Why the Ad Tech Guys Are Going Nuts About Facebook Exchange, and Why That Matters
This summer, Facebook launched its own ad exchange. If you’re in the ad tech world, that’s a really big deal.
And the rest of you have probably never heard of it. That’s in part because Facebook itself hasn’t said much about it. It kept its partners under a tight gag order throughout the summer until last month, when it allowed them to hand out a few upbeat anecdotes. And none of that stuff will make sense to a regular human being.
So we asked Triggit CEO Zach Coelius to try to explain what Facebook is up to, using as much plain English as possible.
Coelius isn’t close to being a neutral observer, because he’s been an enthusiastic Facebook partner. But he’s a good explainer, and relatively candid.
One scenario to keep in mind as you read the interview: If Coelius is right, and the Exchange adds dramatic value to the cheap ads Facebook is using it for right now, what would happen if the company relented and offered the Exchange on all of its ads?
Two theories, which aren’t mutually exclusive:
- Facebook’s overall revenue shoots up, as the company conforms to the way most of the Web ad world does business.
- Facebook’s value flattens or drops, because Facebook will have conceded that it hasn’t been able to figure out a revolutionary new way to sell ads. Instead, it’s just like any other big Web publisher with lots of inventory. Like, say, Yahoo or AOL. That doesn’t mean it’s a bad business, but it’s a whole lot less exciting than a world-changing one.
Kafka: Let’s go over the basics of ad retargeting, and how Facebook’s exchange uses that technique.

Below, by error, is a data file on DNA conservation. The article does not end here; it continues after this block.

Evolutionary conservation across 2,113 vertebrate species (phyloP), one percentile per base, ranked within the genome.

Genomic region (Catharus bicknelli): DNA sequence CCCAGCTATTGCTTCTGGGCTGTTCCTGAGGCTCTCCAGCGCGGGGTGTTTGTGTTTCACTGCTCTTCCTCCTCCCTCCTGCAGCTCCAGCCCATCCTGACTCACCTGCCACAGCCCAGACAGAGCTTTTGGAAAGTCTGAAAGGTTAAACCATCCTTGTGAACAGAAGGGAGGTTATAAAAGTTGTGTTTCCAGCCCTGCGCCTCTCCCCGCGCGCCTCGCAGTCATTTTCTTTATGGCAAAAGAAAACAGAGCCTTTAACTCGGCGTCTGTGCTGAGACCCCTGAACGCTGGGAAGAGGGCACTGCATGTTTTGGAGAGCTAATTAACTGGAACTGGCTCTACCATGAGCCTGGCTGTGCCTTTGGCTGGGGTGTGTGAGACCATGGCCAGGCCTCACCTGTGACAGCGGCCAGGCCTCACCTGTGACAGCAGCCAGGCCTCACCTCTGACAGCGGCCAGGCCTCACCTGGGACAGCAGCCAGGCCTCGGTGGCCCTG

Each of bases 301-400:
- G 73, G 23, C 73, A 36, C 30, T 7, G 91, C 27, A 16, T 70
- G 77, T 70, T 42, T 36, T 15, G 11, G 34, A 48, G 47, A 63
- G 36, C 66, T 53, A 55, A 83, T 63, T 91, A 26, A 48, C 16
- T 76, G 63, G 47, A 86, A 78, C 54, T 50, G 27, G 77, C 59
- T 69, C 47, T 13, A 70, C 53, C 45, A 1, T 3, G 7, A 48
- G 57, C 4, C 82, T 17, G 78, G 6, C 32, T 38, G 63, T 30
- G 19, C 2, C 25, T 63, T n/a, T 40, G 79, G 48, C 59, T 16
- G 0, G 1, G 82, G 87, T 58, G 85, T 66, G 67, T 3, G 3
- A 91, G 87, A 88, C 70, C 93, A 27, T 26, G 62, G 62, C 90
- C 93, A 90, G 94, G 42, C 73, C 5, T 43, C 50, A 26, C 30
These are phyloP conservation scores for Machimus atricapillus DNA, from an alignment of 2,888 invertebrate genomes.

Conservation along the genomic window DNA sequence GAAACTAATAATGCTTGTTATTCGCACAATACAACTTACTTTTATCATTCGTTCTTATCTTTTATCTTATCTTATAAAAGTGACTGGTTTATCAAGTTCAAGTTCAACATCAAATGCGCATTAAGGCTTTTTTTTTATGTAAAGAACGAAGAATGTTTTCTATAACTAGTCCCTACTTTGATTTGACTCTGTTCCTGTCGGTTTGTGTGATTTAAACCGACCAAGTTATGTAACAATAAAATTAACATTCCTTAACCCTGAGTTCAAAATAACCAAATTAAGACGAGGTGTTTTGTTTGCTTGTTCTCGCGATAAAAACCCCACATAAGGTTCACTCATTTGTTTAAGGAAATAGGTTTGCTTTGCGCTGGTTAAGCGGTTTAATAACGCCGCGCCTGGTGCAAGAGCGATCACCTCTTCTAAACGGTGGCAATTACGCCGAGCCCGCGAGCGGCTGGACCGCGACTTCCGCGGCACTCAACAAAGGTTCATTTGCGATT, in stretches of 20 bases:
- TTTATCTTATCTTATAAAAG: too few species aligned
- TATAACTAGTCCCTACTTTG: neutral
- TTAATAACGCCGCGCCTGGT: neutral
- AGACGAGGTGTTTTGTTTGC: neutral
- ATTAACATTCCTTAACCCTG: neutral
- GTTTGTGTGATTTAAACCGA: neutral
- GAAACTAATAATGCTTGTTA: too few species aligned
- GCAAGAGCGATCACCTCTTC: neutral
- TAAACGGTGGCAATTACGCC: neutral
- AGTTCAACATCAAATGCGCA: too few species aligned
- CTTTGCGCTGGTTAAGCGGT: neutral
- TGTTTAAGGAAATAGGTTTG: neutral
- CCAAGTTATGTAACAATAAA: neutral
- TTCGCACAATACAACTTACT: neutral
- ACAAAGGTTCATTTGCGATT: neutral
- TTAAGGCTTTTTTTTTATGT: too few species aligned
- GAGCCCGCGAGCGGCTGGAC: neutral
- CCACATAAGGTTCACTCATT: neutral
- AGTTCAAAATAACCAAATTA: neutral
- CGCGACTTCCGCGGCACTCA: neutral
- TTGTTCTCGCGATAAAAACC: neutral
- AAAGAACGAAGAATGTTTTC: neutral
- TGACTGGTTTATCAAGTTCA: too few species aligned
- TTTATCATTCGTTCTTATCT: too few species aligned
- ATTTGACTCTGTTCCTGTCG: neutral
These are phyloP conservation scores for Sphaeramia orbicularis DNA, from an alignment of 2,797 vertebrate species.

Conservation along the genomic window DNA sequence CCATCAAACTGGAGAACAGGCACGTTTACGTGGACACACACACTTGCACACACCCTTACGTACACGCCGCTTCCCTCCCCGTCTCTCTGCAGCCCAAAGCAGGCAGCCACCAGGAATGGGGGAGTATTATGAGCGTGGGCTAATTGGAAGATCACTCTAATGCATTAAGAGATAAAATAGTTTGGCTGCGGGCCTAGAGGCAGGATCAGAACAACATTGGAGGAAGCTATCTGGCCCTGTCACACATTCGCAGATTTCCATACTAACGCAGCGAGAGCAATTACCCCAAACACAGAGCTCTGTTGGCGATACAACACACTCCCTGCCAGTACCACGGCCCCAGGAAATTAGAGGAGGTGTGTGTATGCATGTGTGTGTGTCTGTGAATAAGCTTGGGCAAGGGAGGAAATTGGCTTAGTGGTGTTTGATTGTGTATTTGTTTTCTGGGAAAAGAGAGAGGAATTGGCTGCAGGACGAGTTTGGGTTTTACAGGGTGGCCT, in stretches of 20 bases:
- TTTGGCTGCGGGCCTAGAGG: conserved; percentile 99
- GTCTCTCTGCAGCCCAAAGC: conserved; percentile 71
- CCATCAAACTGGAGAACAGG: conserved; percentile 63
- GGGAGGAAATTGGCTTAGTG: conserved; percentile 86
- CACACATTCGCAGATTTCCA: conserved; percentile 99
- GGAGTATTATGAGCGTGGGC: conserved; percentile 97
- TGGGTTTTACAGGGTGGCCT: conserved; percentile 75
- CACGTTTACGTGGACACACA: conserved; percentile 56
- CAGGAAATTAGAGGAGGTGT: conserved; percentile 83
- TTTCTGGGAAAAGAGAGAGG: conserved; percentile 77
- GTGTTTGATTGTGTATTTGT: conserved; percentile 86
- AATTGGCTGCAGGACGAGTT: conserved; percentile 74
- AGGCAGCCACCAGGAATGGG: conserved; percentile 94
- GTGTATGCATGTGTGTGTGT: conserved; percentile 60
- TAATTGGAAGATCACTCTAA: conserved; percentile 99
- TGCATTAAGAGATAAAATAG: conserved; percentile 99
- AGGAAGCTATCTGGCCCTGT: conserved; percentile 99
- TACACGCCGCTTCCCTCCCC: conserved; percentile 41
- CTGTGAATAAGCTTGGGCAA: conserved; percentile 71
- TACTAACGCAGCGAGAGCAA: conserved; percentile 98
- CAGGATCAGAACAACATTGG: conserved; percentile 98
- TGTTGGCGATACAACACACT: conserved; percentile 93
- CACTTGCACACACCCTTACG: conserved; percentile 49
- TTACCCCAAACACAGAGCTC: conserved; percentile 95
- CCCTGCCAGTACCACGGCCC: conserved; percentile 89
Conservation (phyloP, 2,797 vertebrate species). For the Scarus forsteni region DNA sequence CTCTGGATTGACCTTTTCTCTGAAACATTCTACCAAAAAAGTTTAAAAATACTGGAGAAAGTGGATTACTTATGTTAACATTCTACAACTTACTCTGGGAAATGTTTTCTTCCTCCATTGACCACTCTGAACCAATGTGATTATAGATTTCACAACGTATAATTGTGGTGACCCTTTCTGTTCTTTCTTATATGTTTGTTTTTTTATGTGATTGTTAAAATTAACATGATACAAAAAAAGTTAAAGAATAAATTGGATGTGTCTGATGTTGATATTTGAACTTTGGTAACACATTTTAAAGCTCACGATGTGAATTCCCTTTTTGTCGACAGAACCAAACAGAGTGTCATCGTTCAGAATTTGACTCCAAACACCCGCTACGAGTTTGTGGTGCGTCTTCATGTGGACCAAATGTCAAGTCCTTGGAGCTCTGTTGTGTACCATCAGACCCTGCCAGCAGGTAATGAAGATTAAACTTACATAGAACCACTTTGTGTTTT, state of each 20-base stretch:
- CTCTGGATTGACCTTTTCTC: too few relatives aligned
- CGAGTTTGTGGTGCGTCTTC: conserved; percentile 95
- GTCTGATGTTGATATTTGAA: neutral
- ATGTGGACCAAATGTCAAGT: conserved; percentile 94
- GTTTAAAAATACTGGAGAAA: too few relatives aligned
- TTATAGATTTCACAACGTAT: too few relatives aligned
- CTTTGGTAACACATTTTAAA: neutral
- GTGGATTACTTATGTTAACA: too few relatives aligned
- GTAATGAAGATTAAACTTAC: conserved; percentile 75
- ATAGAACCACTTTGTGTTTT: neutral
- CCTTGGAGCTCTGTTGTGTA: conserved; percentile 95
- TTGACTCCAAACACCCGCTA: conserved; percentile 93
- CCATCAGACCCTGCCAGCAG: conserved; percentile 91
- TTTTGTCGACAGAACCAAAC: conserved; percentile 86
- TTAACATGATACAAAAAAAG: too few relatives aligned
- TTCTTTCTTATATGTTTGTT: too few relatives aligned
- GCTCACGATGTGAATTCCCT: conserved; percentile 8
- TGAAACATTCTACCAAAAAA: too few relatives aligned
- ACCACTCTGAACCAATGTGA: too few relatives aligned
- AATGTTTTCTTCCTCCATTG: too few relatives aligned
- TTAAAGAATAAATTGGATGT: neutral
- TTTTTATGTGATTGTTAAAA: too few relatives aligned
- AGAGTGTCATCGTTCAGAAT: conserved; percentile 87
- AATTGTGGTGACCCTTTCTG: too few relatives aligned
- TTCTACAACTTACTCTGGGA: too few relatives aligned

Coelius: Retargeting lets advertisers utilize data they have about their customers. When I go to Backcountry.com and I look at a pair of skis, in the same way that Backcountry.com might send me an email saying, “Hey, you know these skis are on sale, you should buy them,” or the way that they would change their site to show me the skis that I looked at the last time, when I visit again — they can also do the same thing with their ads. So that, when they show you their ads, they can show ads about things that you’re interested in. So, on Facebook, they’re now enabling those advertisers to do that, too.
So you’re buying the ads from Facebook and reselling them to your advertisers?
Coelius: We work with the exchanges, and they use a technology called real-time bidding, which means that in real time, as the page is loading, the exchange will call to us and say, “Hey, Triggit, this user ID [which represents an anonymous Web surfer] is available, are you interested in showing them an ad?” And we say, “Oh, yeah, this guy wants to buy a pair of skis from Backcountry — we think he does, he looked at a pair of skis recently — let’s show him a Backcountry ad with a pair of skis in it.”
And how do the Facebook exchange ads perform against those you buy on other exchanges, like Google’s?
We kind of went into this in the beginning saying, “Facebook’s huge, and they’re opening up to data-driven advertising, and if it performs just as well as everything else we do, we’re going to be very happy.” And, for us, it has been an amazing and wonderful surprise — the performance has been so much better than anything else we’ve ever done.